Inter-parliamentary diplomacy: Dutch MPs visit Ethiopia

Inter-parliamentary diplomacy: Dutch MPs visit Ethiopia

Ethiopian parliamentarians met last weekend (October 22) with a delegation of Dutch MPs at the House of People’s Representatives in Addis Ababa, Ethiopia. Their discussions focused on possible cooperation to reduce poverty and unemployment.

Tesfaye Daba, Chairperson of the Foreign Affairs Standing Committee of the House of People’s Representatives, in briefing the Dutch parliamentarians, reiterated Ethiopia’s uncompromising position on the importance of pro-poor and equitable development, embracing opportunities for youth in particular. This lies at the heart of Ethiopia’s development programs. He also noted that Ethiopia’s generosity in sheltering more than 800,000 refugees from various countries was a considerable burden. He would, he said, like to see support from the European Union and the Netherlands in particular to help refugees though economically productive mechanisms. Ethiopia is one of the leading countries sheltering refugees, helping them with access to humanitarian assistance and providing opportunities to access education and income generating activities in agriculture and in the new industrial park projects. Ato Tesfaye emphasized that Ethiopia in collaboration with its partners, was playing a major role in fighting Al-Shabaab in Somalia, adding that Al-Shabaab had currently been reduced to level where it was no longer such a serious threat to peace in the region. In conclusion, the Chair of the Foreign Affairs Standing Committee said Ethiopia would like to see more investment from the Netherlands, particularly in the floriculture sector.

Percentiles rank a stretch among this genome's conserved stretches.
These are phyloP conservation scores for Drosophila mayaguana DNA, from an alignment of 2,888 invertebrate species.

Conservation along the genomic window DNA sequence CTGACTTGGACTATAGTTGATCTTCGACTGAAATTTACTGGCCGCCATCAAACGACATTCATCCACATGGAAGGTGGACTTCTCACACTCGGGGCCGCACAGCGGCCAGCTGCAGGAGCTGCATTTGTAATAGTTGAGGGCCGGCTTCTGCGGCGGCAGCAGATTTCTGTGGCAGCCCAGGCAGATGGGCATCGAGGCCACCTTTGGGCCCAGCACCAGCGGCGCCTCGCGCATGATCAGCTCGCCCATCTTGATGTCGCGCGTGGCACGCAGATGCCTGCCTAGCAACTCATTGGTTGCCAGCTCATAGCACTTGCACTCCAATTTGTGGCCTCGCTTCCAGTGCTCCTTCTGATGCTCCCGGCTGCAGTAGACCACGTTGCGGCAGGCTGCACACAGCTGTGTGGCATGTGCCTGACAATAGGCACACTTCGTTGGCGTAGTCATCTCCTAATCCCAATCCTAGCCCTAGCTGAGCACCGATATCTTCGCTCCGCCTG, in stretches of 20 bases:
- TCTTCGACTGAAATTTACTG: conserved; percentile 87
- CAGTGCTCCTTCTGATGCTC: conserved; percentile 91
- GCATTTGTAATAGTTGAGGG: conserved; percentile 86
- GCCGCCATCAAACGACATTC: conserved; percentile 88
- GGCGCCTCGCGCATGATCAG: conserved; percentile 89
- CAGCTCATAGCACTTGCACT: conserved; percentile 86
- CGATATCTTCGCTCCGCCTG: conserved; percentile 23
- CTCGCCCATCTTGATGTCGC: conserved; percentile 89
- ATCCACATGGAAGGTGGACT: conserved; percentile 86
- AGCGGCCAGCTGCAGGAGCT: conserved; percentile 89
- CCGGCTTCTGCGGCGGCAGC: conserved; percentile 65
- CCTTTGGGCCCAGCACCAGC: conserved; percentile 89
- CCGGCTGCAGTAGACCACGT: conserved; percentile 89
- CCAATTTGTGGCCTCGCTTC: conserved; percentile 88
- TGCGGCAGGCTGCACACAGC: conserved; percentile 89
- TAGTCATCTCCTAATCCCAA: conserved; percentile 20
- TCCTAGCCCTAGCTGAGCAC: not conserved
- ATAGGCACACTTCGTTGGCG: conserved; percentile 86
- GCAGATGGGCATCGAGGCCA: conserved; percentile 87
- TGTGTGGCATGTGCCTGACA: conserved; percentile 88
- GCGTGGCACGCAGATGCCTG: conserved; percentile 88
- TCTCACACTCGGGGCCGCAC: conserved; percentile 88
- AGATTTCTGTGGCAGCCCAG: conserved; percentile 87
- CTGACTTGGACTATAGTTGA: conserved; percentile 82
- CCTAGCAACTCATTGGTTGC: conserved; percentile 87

The head of the Dutch parliamentarian delegation, Ms. Loes Ypma, offered assurances that the Netherlands would continue to support Ethiopia’s efforts to reduce poverty and unemployment through continuing collaboration on trade and investment relations.

The Ethiopian Parliament participates in foreign policy activities through the ratification of international treaties and enactment of laws relating to the sovereignty, defense and security of the country; through parliamentary oversight mechanisms such as committee hearings, petitions, and where appropriate censure motions; through fiscal arrangements including approval of the annual budget for foreign activities and the Foreign Ministry; and recently through bilateral and multilateral diplomatic negotiations. Indeed, the role of the Ethiopian parliament in bilateral and multilateral diplomatic communications and negotiations in parliamentary diplomacy has been steadily increasing.

The number of countries showing interest in establishing parliamentary relations with Ethiopia has now reached over 30. Ethiopia is a member of various parliamentary unions and a considerable number of countries have forged bilateral relations with the Ethiopian lower house, the House of People’s Representatives.  The House uses parliamentary diplomacy as a means of image building in addition to serving as platform to acquire legislative and oversight experience as well as a basis for creating a conducive environment for the expansion of trade and investment on which much of Ethiopia’s foreign policy is based.